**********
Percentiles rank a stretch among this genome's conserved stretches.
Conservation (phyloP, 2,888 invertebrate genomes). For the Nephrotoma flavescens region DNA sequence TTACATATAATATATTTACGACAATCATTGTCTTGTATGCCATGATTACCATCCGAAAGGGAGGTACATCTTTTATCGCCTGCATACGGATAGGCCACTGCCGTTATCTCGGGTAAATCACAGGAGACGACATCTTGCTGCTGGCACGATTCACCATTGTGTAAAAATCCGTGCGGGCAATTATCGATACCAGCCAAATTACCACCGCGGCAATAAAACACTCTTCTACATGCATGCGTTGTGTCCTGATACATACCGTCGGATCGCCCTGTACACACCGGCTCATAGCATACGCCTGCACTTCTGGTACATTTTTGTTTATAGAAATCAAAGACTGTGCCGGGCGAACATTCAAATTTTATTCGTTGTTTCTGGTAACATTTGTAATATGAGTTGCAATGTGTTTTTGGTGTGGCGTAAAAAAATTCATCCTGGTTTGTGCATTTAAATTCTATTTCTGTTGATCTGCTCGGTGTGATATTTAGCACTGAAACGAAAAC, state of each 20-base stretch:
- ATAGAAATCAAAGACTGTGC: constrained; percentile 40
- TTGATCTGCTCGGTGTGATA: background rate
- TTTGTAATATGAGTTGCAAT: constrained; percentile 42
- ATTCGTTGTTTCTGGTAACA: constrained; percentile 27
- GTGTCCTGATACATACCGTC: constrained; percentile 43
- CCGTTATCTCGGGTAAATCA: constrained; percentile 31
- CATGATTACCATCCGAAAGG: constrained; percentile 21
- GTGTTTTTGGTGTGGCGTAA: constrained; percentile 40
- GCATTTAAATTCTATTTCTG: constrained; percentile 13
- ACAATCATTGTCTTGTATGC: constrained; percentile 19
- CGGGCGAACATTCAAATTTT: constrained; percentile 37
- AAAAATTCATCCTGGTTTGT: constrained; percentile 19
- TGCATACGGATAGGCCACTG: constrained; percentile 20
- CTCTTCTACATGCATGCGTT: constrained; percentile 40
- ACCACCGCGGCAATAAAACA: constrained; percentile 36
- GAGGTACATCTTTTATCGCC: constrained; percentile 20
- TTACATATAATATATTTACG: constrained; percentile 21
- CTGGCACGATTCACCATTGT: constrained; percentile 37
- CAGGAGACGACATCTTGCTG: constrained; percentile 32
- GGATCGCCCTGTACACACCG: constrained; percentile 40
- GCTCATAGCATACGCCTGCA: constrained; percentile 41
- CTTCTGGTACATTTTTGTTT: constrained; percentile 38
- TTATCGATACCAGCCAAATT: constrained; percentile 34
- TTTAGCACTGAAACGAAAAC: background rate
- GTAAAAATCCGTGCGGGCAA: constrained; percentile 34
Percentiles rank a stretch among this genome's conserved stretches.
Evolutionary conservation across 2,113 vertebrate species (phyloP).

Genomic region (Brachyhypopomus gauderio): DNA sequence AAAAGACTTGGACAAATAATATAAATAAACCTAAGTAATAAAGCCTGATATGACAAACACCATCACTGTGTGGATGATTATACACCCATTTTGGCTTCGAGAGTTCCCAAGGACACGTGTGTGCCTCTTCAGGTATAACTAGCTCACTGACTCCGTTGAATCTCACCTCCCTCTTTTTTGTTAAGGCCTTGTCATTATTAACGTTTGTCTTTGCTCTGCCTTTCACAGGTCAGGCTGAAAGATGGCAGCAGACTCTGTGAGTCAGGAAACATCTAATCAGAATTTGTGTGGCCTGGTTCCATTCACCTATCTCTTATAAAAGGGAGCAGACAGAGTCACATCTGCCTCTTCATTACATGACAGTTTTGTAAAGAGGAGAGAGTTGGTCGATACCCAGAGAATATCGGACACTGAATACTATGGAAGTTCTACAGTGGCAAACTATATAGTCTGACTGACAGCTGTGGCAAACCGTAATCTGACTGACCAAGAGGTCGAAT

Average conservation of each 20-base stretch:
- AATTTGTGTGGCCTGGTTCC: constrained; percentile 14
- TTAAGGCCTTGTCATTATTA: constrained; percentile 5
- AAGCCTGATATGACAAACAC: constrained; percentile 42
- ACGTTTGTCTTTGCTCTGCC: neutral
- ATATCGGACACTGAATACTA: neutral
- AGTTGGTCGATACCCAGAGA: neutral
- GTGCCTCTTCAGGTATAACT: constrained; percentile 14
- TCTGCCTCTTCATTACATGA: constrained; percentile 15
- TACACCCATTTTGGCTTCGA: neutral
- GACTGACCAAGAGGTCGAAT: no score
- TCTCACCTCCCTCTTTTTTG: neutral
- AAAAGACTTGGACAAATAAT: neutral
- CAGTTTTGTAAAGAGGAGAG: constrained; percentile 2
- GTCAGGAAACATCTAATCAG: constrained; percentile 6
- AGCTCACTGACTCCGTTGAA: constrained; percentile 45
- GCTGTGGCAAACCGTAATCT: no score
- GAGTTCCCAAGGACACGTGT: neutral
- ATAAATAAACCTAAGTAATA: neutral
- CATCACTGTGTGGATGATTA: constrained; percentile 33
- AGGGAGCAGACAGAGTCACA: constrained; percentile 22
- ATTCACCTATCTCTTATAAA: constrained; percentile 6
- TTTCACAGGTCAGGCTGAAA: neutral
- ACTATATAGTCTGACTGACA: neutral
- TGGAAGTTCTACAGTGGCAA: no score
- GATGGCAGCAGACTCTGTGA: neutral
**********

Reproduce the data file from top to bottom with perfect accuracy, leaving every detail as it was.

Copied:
Percentiles rank a stretch among this genome's conserved stretches.
Conservation (phyloP, 2,888 invertebrate genomes). For the Nephrotoma flavescens region DNA sequence TTACATATAATATATTTACGACAATCATTGTCTTGTATGCCATGATTACCATCCGAAAGGGAGGTACATCTTTTATCGCCTGCATACGGATAGGCCACTGCCGTTATCTCGGGTAAATCACAGGAGACGACATCTTGCTGCTGGCACGATTCACCATTGTGTAAAAATCCGTGCGGGCAATTATCGATACCAGCCAAATTACCACCGCGGCAATAAAACACTCTTCTACATGCATGCGTTGTGTCCTGATACATACCGTCGGATCGCCCTGTACACACCGGCTCATAGCATACGCCTGCACTTCTGGTACATTTTTGTTTATAGAAATCAAAGACTGTGCCGGGCGAACATTCAAATTTTATTCGTTGTTTCTGGTAACATTTGTAATATGAGTTGCAATGTGTTTTTGGTGTGGCGTAAAAAAATTCATCCTGGTTTGTGCATTTAAATTCTATTTCTGTTGATCTGCTCGGTGTGATATTTAGCACTGAAACGAAAAC, state of each 20-base stretch:
- ATAGAAATCAAAGACTGTGC: constrained; percentile 40
- TTGATCTGCTCGGTGTGATA: background rate
- TTTGTAATATGAGTTGCAAT: constrained; percentile 42
- ATTCGTTGTTTCTGGTAACA: constrained; percentile 27
- GTGTCCTGATACATACCGTC: constrained; percentile 43
- CCGTTATCTCGGGTAAATCA: constrained; percentile 31
- CATGATTACCATCCGAAAGG: constrained; percentile 21
- GTGTTTTTGGTGTGGCGTAA: constrained; percentile 40
- GCATTTAAATTCTATTTCTG: constrained; percentile 13
- ACAATCATTGTCTTGTATGC: constrained; percentile 19
- CGGGCGAACATTCAAATTTT: constrained; percentile 37
- AAAAATTCATCCTGGTTTGT: constrained; percentile 19
- TGCATACGGATAGGCCACTG: constrained; percentile 20
- CTCTTCTACATGCATGCGTT: constrained; percentile 40
- ACCACCGCGGCAATAAAACA: constrained; percentile 36
- GAGGTACATCTTTTATCGCC: constrained; percentile 20
- TTACATATAATATATTTACG: constrained; percentile 21
- CTGGCACGATTCACCATTGT: constrained; percentile 37
- CAGGAGACGACATCTTGCTG: constrained; percentile 32
- GGATCGCCCTGTACACACCG: constrained; percentile 40
- GCTCATAGCATACGCCTGCA: constrained; percentile 41
- CTTCTGGTACATTTTTGTTT: constrained; percentile 38
- TTATCGATACCAGCCAAATT: constrained; percentile 34
- TTTAGCACTGAAACGAAAAC: background rate
- GTAAAAATCCGTGCGGGCAA: constrained; percentile 34
Percentiles rank a stretch among this genome's conserved stretches.
Evolutionary conservation across 2,113 vertebrate species (phyloP).

Genomic region (Brachyhypopomus gauderio): DNA sequence AAAAGACTTGGACAAATAATATAAATAAACCTAAGTAATAAAGCCTGATATGACAAACACCATCACTGTGTGGATGATTATACACCCATTTTGGCTTCGAGAGTTCCCAAGGACACGTGTGTGCCTCTTCAGGTATAACTAGCTCACTGACTCCGTTGAATCTCACCTCCCTCTTTTTTGTTAAGGCCTTGTCATTATTAACGTTTGTCTTTGCTCTGCCTTTCACAGGTCAGGCTGAAAGATGGCAGCAGACTCTGTGAGTCAGGAAACATCTAATCAGAATTTGTGTGGCCTGGTTCCATTCACCTATCTCTTATAAAAGGGAGCAGACAGAGTCACATCTGCCTCTTCATTACATGACAGTTTTGTAAAGAGGAGAGAGTTGGTCGATACCCAGAGAATATCGGACACTGAATACTATGGAAGTTCTACAGTGGCAAACTATATAGTCTGACTGACAGCTGTGGCAAACCGTAATCTGACTGACCAAGAGGTCGAAT

Average conservation of each 20-base stretch:
- AATTTGTGTGGCCTGGTTCC: constrained; percentile 14
- TTAAGGCCTTGTCATTATTA: constrained; percentile 5
- AAGCCTGATATGACAAACAC: constrained; percentile 42
- ACGTTTGTCTTTGCTCTGCC: neutral
- ATATCGGACACTGAATACTA: neutral
- AGTTGGTCGATACCCAGAGA: neutral
- GTGCCTCTTCAGGTATAACT: constrained; percentile 14
- TCTGCCTCTTCATTACATGA: constrained; percentile 15
- TACACCCATTTTGGCTTCGA: neutral
- GACTGACCAAGAGGTCGAAT: no score
- TCTCACCTCCCTCTTTTTTG: neutral
- AAAAGACTTGGACAAATAAT: neutral
- CAGTTTTGTAAAGAGGAGAG: constrained; percentile 2
- GTCAGGAAACATCTAATCAG: constrained; percentile 6
- AGCTCACTGACTCCGTTGAA: constrained; percentile 45
- GCTGTGGCAAACCGTAATCT: no score
- GAGTTCCCAAGGACACGTGT: neutral
- ATAAATAAACCTAAGTAATA: neutral
- CATCACTGTGTGGATGATTA: constrained; percentile 33
- AGGGAGCAGACAGAGTCACA: constrained; percentile 22
- ATTCACCTATCTCTTATAAA: constrained; percentile 6
- TTTCACAGGTCAGGCTGAAA: neutral
- ACTATATAGTCTGACTGACA: neutral
- TGGAAGTTCTACAGTGGCAA: no score
- GATGGCAGCAGACTCTGTGA: neutral